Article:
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Manufacturing Indaba 2018

The most vexing problem confronting sales

In an increasingly commoditised and transparent global environment, it is becoming harder and harder for companies to maintain their profit margins selling traditional products and services. Well-established businesses are finding that product/service-based differentiation is more costly and difficult to maintain than ever before, and the resulting product differences are increasingly less meaningful.
Value has, in effect, migrated downstream from suppliers toward customers and, in some cases, has been "completed" out of existence. Rather than continue to resist the inevitable, companies of all descriptions in diverse industries are looking for opportunities to develop higher margin "solutions" businesses.

Solutions models

Early on in this trend, innovative companies began bundling products with value-added services as a way to differentiate themselves, but solutions models have progressed far beyond that today, in terms of both their sophistication and their level of customisation.

Many companies have developed a wide range of solutions offerings tailored to address specific end-customer problems. But few have captured the sustainable bottom-line benefits of a solutions-based business model.

The culprit is generally not the company's strategy to pursue a solutions business, but rather its inability to align its organisation behind the strategy and execute it effectively. Executives confront any number of practical challenges in aligning and adapting their traditional product-focused operations to compete in the new solutions space.

However, as early adopters of solutions selling discovered, the greatest challenge lies in developing a scaleable business model that captures the value created for not only the customer but also for the solutions provider. Many early providers of solutions fell into the trap of providing significantly more value for the customer, but finding themselves unable to get paid for it.

Arm sales and marketing people

Successful solutions providers find ways to arm their sales and marketing people with the skills, information, tools and (most importantly) the authority to make decisions on how customers will be served and charged to optimise both revenue and costs. The result is not only a better-equipped sales force but also a brand-new organisational model with structures, mechanism, and incentives that determine how decisions are made and how the work gets done.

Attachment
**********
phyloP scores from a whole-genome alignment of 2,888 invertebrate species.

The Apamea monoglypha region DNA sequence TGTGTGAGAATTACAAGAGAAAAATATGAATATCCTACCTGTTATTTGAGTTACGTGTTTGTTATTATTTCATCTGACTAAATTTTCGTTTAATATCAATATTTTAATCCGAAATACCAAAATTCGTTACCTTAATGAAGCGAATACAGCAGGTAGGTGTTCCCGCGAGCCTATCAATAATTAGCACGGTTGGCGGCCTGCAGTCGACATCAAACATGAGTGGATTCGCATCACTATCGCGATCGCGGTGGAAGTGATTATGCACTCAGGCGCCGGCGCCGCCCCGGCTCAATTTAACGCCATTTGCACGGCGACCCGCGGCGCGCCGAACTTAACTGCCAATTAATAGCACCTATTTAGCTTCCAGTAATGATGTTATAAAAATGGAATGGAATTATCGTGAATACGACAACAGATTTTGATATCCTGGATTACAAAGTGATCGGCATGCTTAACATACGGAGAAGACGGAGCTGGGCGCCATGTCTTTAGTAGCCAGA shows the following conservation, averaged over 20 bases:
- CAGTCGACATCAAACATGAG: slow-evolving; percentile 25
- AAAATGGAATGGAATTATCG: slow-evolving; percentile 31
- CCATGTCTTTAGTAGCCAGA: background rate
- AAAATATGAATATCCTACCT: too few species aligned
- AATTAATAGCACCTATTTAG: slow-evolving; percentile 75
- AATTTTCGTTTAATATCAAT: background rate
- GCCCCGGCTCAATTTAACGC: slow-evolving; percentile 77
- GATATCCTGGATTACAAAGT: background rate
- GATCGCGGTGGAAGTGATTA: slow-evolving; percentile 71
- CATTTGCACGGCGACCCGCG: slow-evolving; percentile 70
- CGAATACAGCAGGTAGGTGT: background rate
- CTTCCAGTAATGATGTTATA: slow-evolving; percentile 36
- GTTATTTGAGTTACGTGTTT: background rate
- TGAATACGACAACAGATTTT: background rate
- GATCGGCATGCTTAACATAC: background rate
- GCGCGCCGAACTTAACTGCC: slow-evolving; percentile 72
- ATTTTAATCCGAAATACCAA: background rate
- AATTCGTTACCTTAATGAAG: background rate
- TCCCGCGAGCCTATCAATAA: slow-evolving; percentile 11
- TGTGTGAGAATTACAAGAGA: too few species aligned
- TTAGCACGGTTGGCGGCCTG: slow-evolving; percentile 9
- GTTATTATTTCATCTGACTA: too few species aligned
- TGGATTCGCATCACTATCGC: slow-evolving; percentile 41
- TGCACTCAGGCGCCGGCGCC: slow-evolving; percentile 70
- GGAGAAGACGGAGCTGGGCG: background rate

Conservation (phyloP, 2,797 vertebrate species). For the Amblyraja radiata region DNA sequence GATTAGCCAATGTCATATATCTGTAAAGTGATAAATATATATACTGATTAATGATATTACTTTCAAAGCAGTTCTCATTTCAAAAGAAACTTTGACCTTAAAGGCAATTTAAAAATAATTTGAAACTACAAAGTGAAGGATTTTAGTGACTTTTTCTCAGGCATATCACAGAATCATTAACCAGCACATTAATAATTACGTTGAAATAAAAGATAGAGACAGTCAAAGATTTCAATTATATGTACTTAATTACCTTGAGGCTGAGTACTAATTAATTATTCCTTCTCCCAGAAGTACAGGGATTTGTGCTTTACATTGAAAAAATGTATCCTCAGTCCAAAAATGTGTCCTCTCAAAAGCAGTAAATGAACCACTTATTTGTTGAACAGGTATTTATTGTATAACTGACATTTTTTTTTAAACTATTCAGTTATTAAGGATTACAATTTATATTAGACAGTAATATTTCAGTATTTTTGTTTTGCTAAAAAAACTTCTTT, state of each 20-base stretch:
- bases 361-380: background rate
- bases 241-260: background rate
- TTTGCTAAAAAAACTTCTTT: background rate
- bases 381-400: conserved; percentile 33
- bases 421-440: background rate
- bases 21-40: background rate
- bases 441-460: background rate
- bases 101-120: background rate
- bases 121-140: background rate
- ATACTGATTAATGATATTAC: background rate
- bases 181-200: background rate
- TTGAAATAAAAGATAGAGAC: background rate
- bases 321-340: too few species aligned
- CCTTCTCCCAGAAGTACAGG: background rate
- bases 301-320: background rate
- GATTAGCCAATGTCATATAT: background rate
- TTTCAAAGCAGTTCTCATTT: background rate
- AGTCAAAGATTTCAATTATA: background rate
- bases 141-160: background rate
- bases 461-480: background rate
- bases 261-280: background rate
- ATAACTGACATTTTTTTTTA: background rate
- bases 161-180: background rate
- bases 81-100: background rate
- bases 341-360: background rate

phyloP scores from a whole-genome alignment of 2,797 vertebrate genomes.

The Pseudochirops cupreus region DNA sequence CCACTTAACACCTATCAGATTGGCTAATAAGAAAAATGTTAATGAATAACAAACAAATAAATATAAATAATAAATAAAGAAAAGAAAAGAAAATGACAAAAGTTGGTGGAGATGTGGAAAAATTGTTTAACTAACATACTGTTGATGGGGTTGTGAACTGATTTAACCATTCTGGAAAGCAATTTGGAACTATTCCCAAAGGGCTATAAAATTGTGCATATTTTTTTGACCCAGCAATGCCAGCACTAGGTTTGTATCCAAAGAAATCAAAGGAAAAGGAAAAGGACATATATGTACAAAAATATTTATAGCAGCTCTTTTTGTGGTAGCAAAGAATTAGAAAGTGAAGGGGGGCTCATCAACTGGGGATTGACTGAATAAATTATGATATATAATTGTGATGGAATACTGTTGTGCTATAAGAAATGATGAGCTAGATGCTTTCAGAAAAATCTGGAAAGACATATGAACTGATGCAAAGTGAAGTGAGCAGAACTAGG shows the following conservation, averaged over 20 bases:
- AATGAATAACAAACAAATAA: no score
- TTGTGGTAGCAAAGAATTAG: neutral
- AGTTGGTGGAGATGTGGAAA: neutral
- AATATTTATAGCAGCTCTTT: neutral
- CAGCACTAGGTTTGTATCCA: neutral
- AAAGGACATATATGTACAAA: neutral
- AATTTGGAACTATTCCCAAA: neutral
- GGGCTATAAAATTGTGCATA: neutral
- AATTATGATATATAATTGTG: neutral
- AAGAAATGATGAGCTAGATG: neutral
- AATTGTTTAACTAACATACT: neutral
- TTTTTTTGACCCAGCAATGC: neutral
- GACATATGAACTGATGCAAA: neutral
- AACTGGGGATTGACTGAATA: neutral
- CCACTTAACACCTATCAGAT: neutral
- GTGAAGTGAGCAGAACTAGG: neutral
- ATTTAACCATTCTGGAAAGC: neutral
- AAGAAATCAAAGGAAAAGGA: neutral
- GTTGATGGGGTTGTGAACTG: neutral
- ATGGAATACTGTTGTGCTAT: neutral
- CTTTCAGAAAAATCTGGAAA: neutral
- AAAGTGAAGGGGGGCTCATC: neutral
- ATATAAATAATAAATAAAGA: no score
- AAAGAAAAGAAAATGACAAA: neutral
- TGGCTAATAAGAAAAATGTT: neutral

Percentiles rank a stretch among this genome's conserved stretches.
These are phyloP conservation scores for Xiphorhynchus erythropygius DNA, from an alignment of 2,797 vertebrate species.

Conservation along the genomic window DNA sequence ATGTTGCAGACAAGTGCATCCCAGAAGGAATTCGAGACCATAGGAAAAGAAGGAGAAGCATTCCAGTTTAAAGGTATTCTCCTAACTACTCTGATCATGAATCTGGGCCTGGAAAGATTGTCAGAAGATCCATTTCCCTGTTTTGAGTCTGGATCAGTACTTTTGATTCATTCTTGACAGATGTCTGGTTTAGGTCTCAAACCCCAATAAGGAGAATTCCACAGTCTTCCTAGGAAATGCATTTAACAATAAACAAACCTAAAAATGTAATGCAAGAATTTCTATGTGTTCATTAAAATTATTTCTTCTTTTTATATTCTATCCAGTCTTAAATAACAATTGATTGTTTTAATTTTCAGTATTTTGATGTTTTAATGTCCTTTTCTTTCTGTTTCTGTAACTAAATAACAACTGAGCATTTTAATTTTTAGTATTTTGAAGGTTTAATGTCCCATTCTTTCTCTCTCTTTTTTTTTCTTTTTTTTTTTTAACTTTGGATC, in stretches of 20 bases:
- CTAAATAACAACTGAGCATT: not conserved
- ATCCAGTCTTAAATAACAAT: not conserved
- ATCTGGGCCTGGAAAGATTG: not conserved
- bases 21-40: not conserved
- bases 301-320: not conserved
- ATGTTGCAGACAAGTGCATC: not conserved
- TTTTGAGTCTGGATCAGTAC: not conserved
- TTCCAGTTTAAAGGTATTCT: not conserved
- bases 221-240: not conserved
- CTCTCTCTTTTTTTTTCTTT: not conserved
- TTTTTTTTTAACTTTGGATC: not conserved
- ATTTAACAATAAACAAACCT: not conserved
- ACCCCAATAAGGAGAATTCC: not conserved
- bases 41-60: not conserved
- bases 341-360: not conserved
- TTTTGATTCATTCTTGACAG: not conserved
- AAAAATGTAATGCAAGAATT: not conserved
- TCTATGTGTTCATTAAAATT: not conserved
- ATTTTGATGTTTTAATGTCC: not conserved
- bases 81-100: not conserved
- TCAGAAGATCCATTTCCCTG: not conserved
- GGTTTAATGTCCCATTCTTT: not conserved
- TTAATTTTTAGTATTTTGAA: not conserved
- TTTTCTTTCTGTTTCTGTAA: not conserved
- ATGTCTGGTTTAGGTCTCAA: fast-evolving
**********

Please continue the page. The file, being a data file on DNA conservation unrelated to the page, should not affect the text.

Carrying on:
As more and more companies migrate away from products or services towards integrated solutions for their customers, it becomes increasingly apparent that what separates the winners from the also-rans is the degree of alignment between their market strategies and their business models. This problem runs through and cuts across the entire organisation. To develop a successful solutions business, you need to do more than reorient the sales force. You need to revisit your existing organisational model and make swift and hard choices. Many sales personnel will not make the transition.

Given the imperative to address traditional products' value erosion by moving downstream (ie, closer to the customer), the transition to a solutions model is no longer an "if" but a "when". Because of the complexities in aligning and customising such a model, it's little wonder that developing a solutions business has become a top CEO priority.

Making money

So how do you make money?

McKinsey estimate that 75% of companies attempting to develop a solutions business experience a negative return on investment. These unsuccessful companies may lose a great deal of money. The most common concern expressed by suppliers looking to build a solutions business is not how to build the solutions themselves, but rather how to capture the value created to ensure profitability.

Without the tools to measure and track the value delivery, this task is often impossible.

Capturing the value or, more correctly, being paid a "fair share" of the value, is critical to the success of a solutions business. In rare instances, the parties (supplier and buyer) can accurately identify the value likely to be created. But generally without the necessary tools, it results in failure when the solution is complex.

In our experience, an organisation such as Lucidus in the UK ( with extensive experience in value identification, value creation and value capture, can be of great assistance. In our estimation, companies that master these elements will emerge as the sales winners.

About Peter Gilbert

A sales veteran with over 30 years of experience, Peter Gilbert is MD of HR Chally SA (, an international sales consulting company specialising in talent management and recruitment. He is passionate about sales as a profession and the identification of real sales talent who can really sell! Email him at